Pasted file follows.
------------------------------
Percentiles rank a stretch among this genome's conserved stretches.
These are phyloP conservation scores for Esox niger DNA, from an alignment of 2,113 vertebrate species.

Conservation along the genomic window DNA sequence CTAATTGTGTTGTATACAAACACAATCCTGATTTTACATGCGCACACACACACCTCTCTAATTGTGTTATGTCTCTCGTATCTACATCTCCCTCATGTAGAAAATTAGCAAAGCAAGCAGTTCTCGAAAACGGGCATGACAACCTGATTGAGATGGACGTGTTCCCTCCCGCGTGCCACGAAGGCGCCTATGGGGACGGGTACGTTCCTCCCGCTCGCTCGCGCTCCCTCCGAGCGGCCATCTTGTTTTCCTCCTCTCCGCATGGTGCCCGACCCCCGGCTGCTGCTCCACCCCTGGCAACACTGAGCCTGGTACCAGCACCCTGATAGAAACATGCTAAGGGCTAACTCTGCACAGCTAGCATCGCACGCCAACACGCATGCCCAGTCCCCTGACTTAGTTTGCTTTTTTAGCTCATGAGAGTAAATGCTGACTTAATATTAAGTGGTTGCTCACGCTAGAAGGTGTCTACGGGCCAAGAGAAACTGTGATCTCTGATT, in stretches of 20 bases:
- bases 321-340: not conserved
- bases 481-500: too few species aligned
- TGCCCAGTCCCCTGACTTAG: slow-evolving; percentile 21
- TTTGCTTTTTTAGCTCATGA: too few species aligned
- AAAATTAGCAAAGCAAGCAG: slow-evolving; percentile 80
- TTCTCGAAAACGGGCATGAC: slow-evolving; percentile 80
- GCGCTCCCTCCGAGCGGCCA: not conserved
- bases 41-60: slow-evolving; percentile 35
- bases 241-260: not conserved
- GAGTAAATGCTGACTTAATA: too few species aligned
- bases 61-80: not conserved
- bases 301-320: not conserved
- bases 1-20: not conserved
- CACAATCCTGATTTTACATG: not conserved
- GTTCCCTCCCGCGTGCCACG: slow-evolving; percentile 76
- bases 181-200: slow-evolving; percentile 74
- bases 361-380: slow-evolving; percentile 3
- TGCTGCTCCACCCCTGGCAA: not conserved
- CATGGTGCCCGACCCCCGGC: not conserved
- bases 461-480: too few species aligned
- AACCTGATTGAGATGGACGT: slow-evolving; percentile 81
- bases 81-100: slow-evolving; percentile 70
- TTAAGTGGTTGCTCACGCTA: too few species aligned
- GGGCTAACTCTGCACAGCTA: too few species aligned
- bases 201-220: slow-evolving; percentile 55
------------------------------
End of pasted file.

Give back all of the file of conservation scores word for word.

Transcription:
Percentiles rank a stretch among this genome's conserved stretches.
These are phyloP conservation scores for Esox niger DNA, from an alignment of 2,113 vertebrate species.

Conservation along the genomic window DNA sequence CTAATTGTGTTGTATACAAACACAATCCTGATTTTACATGCGCACACACACACCTCTCTAATTGTGTTATGTCTCTCGTATCTACATCTCCCTCATGTAGAAAATTAGCAAAGCAAGCAGTTCTCGAAAACGGGCATGACAACCTGATTGAGATGGACGTGTTCCCTCCCGCGTGCCACGAAGGCGCCTATGGGGACGGGTACGTTCCTCCCGCTCGCTCGCGCTCCCTCCGAGCGGCCATCTTGTTTTCCTCCTCTCCGCATGGTGCCCGACCCCCGGCTGCTGCTCCACCCCTGGCAACACTGAGCCTGGTACCAGCACCCTGATAGAAACATGCTAAGGGCTAACTCTGCACAGCTAGCATCGCACGCCAACACGCATGCCCAGTCCCCTGACTTAGTTTGCTTTTTTAGCTCATGAGAGTAAATGCTGACTTAATATTAAGTGGTTGCTCACGCTAGAAGGTGTCTACGGGCCAAGAGAAACTGTGATCTCTGATT, in stretches of 20 bases:
- bases 321-340: not conserved
- bases 481-500: too few species aligned
- TGCCCAGTCCCCTGACTTAG: slow-evolving; percentile 21
- TTTGCTTTTTTAGCTCATGA: too few species aligned
- AAAATTAGCAAAGCAAGCAG: slow-evolving; percentile 80
- TTCTCGAAAACGGGCATGAC: slow-evolving; percentile 80
- GCGCTCCCTCCGAGCGGCCA: not conserved
- bases 41-60: slow-evolving; percentile 35
- bases 241-260: not conserved
- GAGTAAATGCTGACTTAATA: too few species aligned
- bases 61-80: not conserved
- bases 301-320: not conserved
- bases 1-20: not conserved
- CACAATCCTGATTTTACATG: not conserved
- GTTCCCTCCCGCGTGCCACG: slow-evolving; percentile 76
- bases 181-200: slow-evolving; percentile 74
- bases 361-380: slow-evolving; percentile 3
- TGCTGCTCCACCCCTGGCAA: not conserved
- CATGGTGCCCGACCCCCGGC: not conserved
- bases 461-480: too few species aligned
- AACCTGATTGAGATGGACGT: slow-evolving; percentile 81
- bases 81-100: slow-evolving; percentile 70
- TTAAGTGGTTGCTCACGCTA: too few species aligned
- GGGCTAACTCTGCACAGCTA: too few species aligned
- bases 201-220: slow-evolving; percentile 55